9.1 million people internally displaced in Central, East Africa, UN reports
|Publisher||UN News Service|
|Publication Date||6 January 2009|
|Cite as||UN News Service, 9.1 million people internally displaced in Central, East Africa, UN reports, 6 January 2009, available at: http://www.refworld.org/docid/4982d0bc2b.html [accessed 7 March 2014]|
|Disclaimer||This is not a UNHCR publication. UNHCR is not responsible for, nor does it necessarily endorse, its content. Any views expressed are solely those of the author or publisher and do not necessarily reflect those of UNHCR, the United Nations or its Member States.|
There were 9.1 million internally displaced persons (IDPs) in the Central and Eastern Africa region as of December 2008, according to a United Nations report released today, 400,000 less than at the end of June, but because of the fluidity of the situation officials advised against laying too much store on the reduction.
They noted that IDPs are sometimes continually moving, either returning home or being uprooted a second time.
The number of refugees forced to seek haven outside their homelands as of December stood at 1.8 million, with most of them hosted by Chad, Tanzania and Kenya.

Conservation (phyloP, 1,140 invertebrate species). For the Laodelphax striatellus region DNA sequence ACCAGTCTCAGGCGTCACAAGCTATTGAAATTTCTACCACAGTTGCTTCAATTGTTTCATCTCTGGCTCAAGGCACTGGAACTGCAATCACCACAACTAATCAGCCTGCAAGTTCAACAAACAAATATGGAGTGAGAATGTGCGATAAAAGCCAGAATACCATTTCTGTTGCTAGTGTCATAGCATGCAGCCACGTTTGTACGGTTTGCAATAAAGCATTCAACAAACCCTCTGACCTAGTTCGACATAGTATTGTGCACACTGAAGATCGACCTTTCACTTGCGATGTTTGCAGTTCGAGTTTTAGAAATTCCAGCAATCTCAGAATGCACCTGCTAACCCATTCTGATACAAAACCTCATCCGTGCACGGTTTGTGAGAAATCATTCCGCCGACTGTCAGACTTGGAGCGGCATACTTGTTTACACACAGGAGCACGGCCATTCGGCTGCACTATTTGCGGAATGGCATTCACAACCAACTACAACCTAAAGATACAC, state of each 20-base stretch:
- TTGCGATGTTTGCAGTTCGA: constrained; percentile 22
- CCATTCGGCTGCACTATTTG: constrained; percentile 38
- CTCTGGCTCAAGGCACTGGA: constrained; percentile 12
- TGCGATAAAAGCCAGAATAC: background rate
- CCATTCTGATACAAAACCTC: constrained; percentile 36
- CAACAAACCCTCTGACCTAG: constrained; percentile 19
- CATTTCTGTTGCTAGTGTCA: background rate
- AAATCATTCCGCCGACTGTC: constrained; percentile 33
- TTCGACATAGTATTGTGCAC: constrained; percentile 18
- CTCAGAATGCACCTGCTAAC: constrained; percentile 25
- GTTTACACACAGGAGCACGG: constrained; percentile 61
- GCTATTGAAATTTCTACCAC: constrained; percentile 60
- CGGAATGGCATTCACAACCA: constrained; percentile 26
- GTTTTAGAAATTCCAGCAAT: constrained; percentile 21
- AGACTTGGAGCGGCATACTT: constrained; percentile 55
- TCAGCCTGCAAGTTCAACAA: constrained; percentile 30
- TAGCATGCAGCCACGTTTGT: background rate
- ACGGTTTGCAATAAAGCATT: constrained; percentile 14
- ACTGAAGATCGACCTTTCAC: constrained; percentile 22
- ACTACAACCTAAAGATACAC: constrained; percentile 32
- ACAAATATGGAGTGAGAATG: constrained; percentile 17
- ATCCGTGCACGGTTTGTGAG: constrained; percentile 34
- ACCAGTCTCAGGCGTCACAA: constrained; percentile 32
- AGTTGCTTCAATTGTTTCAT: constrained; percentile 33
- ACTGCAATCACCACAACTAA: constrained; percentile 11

Half the IDPs - 4,576,250 - are in Sudan alone, with 2,700,000 of them in the war-torn Darfur region, according to the Displaced Populations Report for July-December 2008 by the UN Office for the Coordination of Humanitarian Affairs (OCHA).
Displacement in the region is triggered mainly by intra-State conflicts and natural disasters such as floods and drought, with 72 per cent in the Greater Horn of Africa region, reflecting mainly the combined internal displacement from the strife-related crises in Sudan and Somalia.
Frequently, several of these causes affect a country or region at the same time, creating complex humanitarian emergencies. Scarcity of resources, limited access to land and inconclusive peace and reconciliation processes create multiple challenges for the process of return, according to the report, which covers Burundi, Central African Republic, Chad, Democratic Republic of Congo, Kenya, Ethiopia, Republic of Congo, Somalia, Sudan and Uganda.
Humanitarian response to both acute and long-term displacement is often hampered by lack of access to the affected people due to ongoing conflict and persistent high insecurity including targeting of humanitarian workers and assets, the report notes.
Data was obtained from UN agencies, the Internal Displacement Monitoring Centre, non-governmental organizations (NGOs), the Red Cross family, governments and local authorities.
On 18 December, marking the 10th anniversary of the adoption of the Guiding Principles on Internal Displacement, UN Emergency Relief Coordinator John Holmes launched a global campaign to raise awareness about the plight of IDPs. The campaign focus in 2009 will be on preventing displacement and finding solutions to the problem.